Bousquet et al.  (B00) have attributed the anomalous post-Pinatubo global uptake to the northern extratropical land regions, especially North America. We do find a sharp uptake spike in the combined North America region (boreal+temperate) of 0.5 PgC yr−1 here, but it is in 1994, too long after the June 1991 eruption to be directly related to it. Our uptake for Temperate North America is roughly 0.6 PgC yr−1 greater before 1995 than after, but is roughly constant across 1989–1995; no clear post-Pinatubo signal is seen. In our results, the feature in the north most likely to be related to the Pinatubo eruption is the 0.5 PgC yr−1 uptake event in Europe in 1992. Part of the explanation for the strong post-Pinatubo North American CO2 sink found in B00 may be due to the TM2 model they used. In our study here, the North American xIAV for the TM2 model was offset −0.4 PgC yr−1 across 1992–1994 compared to the 13-model mean. Our global land flux total looks broadly similar to theirs, but our global ocean total is quite different: B00 have a negative ocean excursion in 1995–1996 and a positive excursion in 1997/1998, while we have a large negative excursion in 1997 during the early edge of the El Niño. Our Tropical Pacific results also look broadly similar, with outgassing in 1989 trending toward uptake by 1997, but our tropical land totals show little resemblance to theirs: differences in station selection (we use the Tokyo-Sydney flight data, they use the South China Sea ship tracks) and the temporal coverage of the measurement time series may be especially important for this underconstrained area.
 Additional details on the B00 results have been given by Peylin et al. , including land and ocean totals for three broad latitude bands. In general, there is little agreement between our latitudinal land/ocean IAV results and theirs; this may be partially due to the somewhat tighter a priori uncertainties they apply to South America and Africa, which may drive some of the IAV out of the tropics into the north. Their results for the North Atlantic agree broadly with ours, however, including uptake there in 1995.
 The most thorough study of regional CO2 flux estimates for the full globe published to date is that of Rödenbeck et al. . They used fewer measurement times series than we do (from 16 to 35 CMDL sites in overlapping fixed networks across 1986–2000) and solved for more regions (∼800, at the ∼8° × 10° resolution of the model); thus more of an explicit a priori constraint was required (i.e., in terms of explicit correlations between neighboring regions in the a priori covariance matrix, rather than implicitly in the shape of the prespecified fluxes inside each region, as is done here). They used a priori uncertainties proportional to net primary production (NPP) over land, and flat uncertainty fields over the ocean, with interregion correlations given by exponential decay with e-folding lengths of 1275 km over land and 1912 km over the ocean. This choice of a priori constraint allowed the largest deviations from the prior where the local NPP was largest: over the tropical land regions, and over Amazonia in particular. Their strongest flux IAV was in fact obtained in the tropical land regions, especially South America, with less in the northern land and relatively little in the oceans (especially after 1996 when they used the most sites). Our global land IAV agrees well with theirs, though our ocean IAVs differ more. We obtain ocean uptake in 1997, for example, that they do not get. Interestingly, we both obtain a 1 PgC yr−1 ocean outgassing event in 1993–1994, though ours occurs a few months earlier.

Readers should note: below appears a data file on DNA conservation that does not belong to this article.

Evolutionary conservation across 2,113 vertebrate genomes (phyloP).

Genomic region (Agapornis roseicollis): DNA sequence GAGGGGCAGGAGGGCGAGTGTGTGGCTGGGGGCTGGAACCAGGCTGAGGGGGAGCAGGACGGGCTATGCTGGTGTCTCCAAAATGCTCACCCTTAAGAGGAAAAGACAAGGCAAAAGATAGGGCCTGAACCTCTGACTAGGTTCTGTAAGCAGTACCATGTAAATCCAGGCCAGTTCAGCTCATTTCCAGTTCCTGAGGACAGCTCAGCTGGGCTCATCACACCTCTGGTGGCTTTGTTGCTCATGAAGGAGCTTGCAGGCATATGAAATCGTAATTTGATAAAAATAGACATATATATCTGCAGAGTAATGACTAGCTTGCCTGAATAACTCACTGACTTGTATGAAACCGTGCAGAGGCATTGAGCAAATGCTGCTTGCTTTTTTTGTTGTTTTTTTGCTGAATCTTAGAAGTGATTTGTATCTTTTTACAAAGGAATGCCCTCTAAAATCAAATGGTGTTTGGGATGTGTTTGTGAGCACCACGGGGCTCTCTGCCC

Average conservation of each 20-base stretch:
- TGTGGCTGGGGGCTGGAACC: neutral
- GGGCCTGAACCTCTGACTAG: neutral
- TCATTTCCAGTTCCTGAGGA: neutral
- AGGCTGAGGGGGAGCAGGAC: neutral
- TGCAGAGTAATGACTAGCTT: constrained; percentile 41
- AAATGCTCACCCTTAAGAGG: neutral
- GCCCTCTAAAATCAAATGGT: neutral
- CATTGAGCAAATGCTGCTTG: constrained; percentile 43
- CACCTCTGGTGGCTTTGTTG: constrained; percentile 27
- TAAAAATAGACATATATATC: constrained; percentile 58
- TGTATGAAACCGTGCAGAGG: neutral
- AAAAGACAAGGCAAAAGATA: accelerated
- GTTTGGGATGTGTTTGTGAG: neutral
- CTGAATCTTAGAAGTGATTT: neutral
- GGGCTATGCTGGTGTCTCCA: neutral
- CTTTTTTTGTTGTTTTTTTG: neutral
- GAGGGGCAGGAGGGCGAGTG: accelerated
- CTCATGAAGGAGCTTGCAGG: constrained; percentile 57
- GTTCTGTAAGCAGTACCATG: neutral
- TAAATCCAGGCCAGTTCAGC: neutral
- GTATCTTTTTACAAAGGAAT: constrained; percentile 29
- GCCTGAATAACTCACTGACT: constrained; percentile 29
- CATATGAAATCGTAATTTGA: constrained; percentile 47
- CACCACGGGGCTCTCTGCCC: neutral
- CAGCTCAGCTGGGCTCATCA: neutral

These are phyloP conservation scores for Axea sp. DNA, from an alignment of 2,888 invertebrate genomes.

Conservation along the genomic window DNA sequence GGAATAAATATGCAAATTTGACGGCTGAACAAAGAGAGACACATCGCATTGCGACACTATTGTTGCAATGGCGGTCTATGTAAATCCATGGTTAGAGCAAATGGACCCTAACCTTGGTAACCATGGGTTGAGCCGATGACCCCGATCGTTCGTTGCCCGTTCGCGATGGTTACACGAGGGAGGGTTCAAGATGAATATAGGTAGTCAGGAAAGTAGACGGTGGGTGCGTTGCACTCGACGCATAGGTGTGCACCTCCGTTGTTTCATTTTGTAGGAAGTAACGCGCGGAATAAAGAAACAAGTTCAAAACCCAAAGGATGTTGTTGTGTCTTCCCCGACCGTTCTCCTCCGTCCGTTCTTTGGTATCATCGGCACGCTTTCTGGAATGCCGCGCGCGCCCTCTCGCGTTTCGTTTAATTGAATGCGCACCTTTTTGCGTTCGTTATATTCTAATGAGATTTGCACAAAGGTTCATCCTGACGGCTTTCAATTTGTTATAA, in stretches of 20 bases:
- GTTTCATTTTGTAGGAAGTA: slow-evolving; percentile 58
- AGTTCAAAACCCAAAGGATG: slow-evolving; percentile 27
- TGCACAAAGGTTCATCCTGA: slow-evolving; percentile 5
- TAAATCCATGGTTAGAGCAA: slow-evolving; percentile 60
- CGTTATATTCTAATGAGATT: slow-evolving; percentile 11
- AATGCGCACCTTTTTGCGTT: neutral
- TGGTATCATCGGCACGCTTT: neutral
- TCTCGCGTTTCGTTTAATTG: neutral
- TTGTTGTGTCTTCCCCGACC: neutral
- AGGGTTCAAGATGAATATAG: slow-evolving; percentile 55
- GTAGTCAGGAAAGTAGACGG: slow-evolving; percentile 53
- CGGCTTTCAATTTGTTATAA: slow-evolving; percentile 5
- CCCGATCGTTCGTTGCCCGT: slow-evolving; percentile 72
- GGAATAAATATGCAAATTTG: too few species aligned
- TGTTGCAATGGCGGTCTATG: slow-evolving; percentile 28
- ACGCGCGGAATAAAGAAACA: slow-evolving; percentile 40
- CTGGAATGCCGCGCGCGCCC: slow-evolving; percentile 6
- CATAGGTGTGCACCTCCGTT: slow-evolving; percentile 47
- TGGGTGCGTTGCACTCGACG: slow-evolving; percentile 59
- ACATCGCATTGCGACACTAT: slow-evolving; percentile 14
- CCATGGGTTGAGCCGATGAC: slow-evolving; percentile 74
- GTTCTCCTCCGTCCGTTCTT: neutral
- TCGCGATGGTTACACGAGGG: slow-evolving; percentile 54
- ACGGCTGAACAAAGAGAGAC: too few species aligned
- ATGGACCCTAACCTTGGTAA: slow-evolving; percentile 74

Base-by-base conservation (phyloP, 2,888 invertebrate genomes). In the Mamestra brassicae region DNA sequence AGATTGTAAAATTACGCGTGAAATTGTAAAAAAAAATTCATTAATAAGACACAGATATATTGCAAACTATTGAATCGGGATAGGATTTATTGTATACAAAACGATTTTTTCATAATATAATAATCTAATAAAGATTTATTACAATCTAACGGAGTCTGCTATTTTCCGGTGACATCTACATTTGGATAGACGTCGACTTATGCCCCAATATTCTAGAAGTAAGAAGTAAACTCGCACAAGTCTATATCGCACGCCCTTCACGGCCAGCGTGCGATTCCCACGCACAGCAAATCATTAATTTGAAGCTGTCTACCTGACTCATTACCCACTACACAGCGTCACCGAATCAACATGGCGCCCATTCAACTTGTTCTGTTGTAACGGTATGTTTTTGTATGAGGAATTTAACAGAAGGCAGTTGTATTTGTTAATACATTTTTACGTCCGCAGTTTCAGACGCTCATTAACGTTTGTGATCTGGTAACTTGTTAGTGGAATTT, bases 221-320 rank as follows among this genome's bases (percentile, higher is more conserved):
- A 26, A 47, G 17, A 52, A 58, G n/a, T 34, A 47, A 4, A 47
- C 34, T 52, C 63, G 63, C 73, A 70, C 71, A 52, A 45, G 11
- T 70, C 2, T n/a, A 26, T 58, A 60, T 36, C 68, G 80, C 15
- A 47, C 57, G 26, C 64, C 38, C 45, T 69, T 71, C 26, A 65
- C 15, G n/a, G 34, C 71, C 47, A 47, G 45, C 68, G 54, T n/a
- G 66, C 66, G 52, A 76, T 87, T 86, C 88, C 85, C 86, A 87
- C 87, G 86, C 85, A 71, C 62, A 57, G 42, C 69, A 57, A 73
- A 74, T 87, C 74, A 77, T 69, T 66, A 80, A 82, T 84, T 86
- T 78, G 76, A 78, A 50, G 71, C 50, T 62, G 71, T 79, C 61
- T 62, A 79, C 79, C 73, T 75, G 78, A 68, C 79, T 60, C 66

At the continent/basin scale, the only areas for which we clearly agree with Rödenbeck et al.  are in North America and Tropical Asia/Australia, both from the mid-1990s on. We find the same timing of outgassing around the 1997/1998 El Niño from Tropical Asia, but have a somewhat larger response; they place more of the tropical response at that time in South America than we do, perhaps due to the different constraint approach and the fewer number of tropical measurements used. On the scale of our original 22 regions, we show fair agreement for the IAV of Temperate North America going all the way back to 1991, and good agreement in Tropical Asia and Europe back to 1996. Interestingly, these are also the only land regions for which we feel our IAVs are significant. It is perhaps also significant that the agreement in Tropical Asia and Europe drops off before 1996, when Rödenbeck et al. go from using 35 to 26 sites. For the ocean regions, we have very good agreement for the Tropical Indian ocean across the full span, but little similarity elsewhere, because of the very low IAV they obtain. In particular, there is almost no similarity in the East Pacific, a region where we feel we are obtaining physically meaningful results. Given that the a posteriori uncertainty estimates presented by Rödenbeck et al. are generally higher than ours for similarly sized regions, we suspect that the IAVs for at most only a few of their regions would be considered significant according to the χ2 test performed here, even if lower transport uncertainties more appropriate for a model driven by more accurate analyzed winds were considered. Thus the disagreement between most of our estimates is actually in agreement with the low measures of significance given by our χ2 test. The agreement that we do have occurs only for those regions with significant IAV according to the χ2 test.
 Our finding that the tropical/southern land biosphere is driving the largest features in the global flux IAV is supported by the latitudinal CO2-13C inversions of Piper et al. [2001a, 2001b] and John Miller (personal communication, 2004), which attribute the global CO2 release of 1997/1998 to the tropical land biosphere, as well as obtaining a secondary release peak in 1995 from the same region. These inversions do not seek to separate the land and ocean areas by geographical region, but rather in terms of land and ocean flux totals inside each latitude band using 13C. Despite this agreement, our inversion emphasizes the difficulty of separating the land and ocean by region inside a given latitude band using the CO2 data alone.